Since the brutal October 7 attack on Israeli civilians, many pundits have worried that Israel would widen the conflict by dragging the United States into a war with Iran. In fact, America is already at war with Iran’s proxies, and has been for some time.
Nevertheless, Iran is unlikely to go to war with the U.S. for one simple reason: Despite the mullahs’ incendiary rhetoric against both the American “Great Satan” and the Israeli “Little Satan,” Iran’s rulers dare not attack American forces directly.
Since Hezbollah’s bombing of the Marine barracks on October 23, 1983, Iran has consistently employed its proxies to attack American forces. But neither Tehran’s Islamic Revolutionary Guard Corps (IRGC) nor any other Iranian force has attacked American forces directly.
The closest Tehran has come to confronting American units directly has been in the Arabian Gulf; even then, the incidents have not led to direct clashes. For example, on June 4, three IRGC fast attack boats carrying armed men approached a commercial ship; presumably the men were preparing to board the ship. The attack craft retreated when U.S. and British warships came to the commercial ship’s aid. On September 27, the IRGC shined a laser at a Marine AH-1Z attack helicopter, but without inflicting any damage.
On the other hand, IRGC proxies have attacked American forces incessantly over the past several years — which, until recently, prompted only a feeble American response. Whereas Iranian proxies carried out drone or rocket attacks against U.S. troops in the Middle East approximately 80 times from the beginning of 2021 to mid-2023, American forces retaliated not more than a half-dozen times during that same period. No doubt one reason for the muted American reaction was Washington’s desire not to ratchet up a confrontation with Tehran while there was a prospect for renewing the nuclear arms deal (the so-called Joint Comprehensive Plan of Action) that President Trump terminated in 2018.
With the onset of the Israel-Hamas war, IRGC-backed proxies stepped up their attacks on American forces in Syria and Iraq. As the Department of Defense announced earlier this week, proxies in the two countries attacked American forces with drones and rockets 56 times since mid-October, including eight in the past 10 days. 59 American personnel suffered a variety of injuries as a result. In addition, in mid-October the Iran-backed Yemeni Houthis fired three cruise missiles and several drones at an American guided-missile destroyer in the Red Sea.
The dramatic increase in attacks on American forces, coupled with the certain collapse of any chance of a nuclear deal taking place before the next presidential election, has finally led the Biden administration to retaliate more often and more quickly against the militias and their sponsors; it has done so three times since October 27. The most recent such operation, which took place on November 12, was a set of strikes in eastern Syria against a training, logistics and storage facilities in Abu Kamal and a command headquarters in Mayadin.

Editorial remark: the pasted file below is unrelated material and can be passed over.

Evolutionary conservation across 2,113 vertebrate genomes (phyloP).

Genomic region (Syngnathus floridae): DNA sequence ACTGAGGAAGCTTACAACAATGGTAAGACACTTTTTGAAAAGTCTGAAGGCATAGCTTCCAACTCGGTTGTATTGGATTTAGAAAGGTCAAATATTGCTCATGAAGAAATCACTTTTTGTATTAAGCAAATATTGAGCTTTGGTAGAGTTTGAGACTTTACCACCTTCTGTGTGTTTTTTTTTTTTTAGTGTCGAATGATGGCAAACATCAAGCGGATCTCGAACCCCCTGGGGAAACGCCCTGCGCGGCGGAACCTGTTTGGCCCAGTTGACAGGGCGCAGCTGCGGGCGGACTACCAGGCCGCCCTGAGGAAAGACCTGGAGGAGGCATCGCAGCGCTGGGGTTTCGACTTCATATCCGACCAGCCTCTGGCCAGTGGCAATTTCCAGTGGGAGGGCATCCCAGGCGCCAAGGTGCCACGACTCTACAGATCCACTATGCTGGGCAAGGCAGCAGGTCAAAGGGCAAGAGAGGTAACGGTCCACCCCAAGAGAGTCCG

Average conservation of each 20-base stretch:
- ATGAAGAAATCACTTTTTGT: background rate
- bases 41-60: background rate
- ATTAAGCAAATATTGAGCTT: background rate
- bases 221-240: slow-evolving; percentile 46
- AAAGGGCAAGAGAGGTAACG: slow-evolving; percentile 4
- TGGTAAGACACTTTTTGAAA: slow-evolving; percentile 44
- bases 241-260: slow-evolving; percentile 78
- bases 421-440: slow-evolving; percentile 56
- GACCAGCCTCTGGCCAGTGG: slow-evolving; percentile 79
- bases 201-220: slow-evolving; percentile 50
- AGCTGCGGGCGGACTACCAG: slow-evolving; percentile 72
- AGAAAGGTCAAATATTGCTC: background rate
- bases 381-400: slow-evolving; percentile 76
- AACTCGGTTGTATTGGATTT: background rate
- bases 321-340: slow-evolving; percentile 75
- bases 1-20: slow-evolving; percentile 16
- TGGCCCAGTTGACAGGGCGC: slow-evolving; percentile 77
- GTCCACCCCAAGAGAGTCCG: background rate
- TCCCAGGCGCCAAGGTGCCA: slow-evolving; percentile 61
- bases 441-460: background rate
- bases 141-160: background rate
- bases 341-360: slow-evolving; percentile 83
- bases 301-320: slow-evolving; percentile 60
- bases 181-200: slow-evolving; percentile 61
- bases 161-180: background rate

Tehran has denounced the attacks, of course, but, as with its vitriolic attacks on what it calls the “Zionist entity,” Iran will not go beyond verbal attacks; put simply, it cannot afford to go to war. Given seething discontent among large swathes of the Iranian populace, a war that provokes American retaliation, or even an Israeli attack, could result in the mullahs finally losing their grip on the power that they have monopolized for four decades.
Tehran will continue to push its proxies to do its dirty work, however, and therein lies the real danger of a wider war. Hezbollah, the most powerful of Iran’s proxies, has yet to show its hand in a major way against Israel. It has not gone much beyond launching a number of strikes against Israeli targets near the Lebanese border, which nevertheless have prompted intense Israeli retaliation.
Like his Iranian sponsors, Hezbollah leader Hassan Nasrallah has voiced his full-throated support for Hamas while being exceedingly cagey about whether his forces would launch an all-out attack on Israel. Should he order such an attack, the U.S. would be hard pressed to stand aloof while Israel fought what it would increasingly view as war for its very survival.
With its warships and other forces now on station in the Eastern Mediterranean, Washington should make it clear to both Nasrallah and his Iranian masters that America will not tolerate stepped up attacks on Israeli targets. At the same time, the military should continue to respond with force to every IRGC-sponsored attack on American units. Tehran must at last be forced to recognize that the United States will no longer remain passive in the face of its provocations, and that it will continue to pay an ever-increasing price for any harm that its proxies seek to inflict on America’s fighting men and women.
Dov S. Zakheim is a senior adviser at the Center for Strategic and International Studies and vice chairman of the board for the Foreign Policy Research Institute. He was undersecretary of Defense (comptroller) and chief financial officer for the Department of Defense from 2001 to 2004 and a deputy undersecretary of Defense from 1985 to 1987.
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Author: Dov S. Zakheim, opinion contributor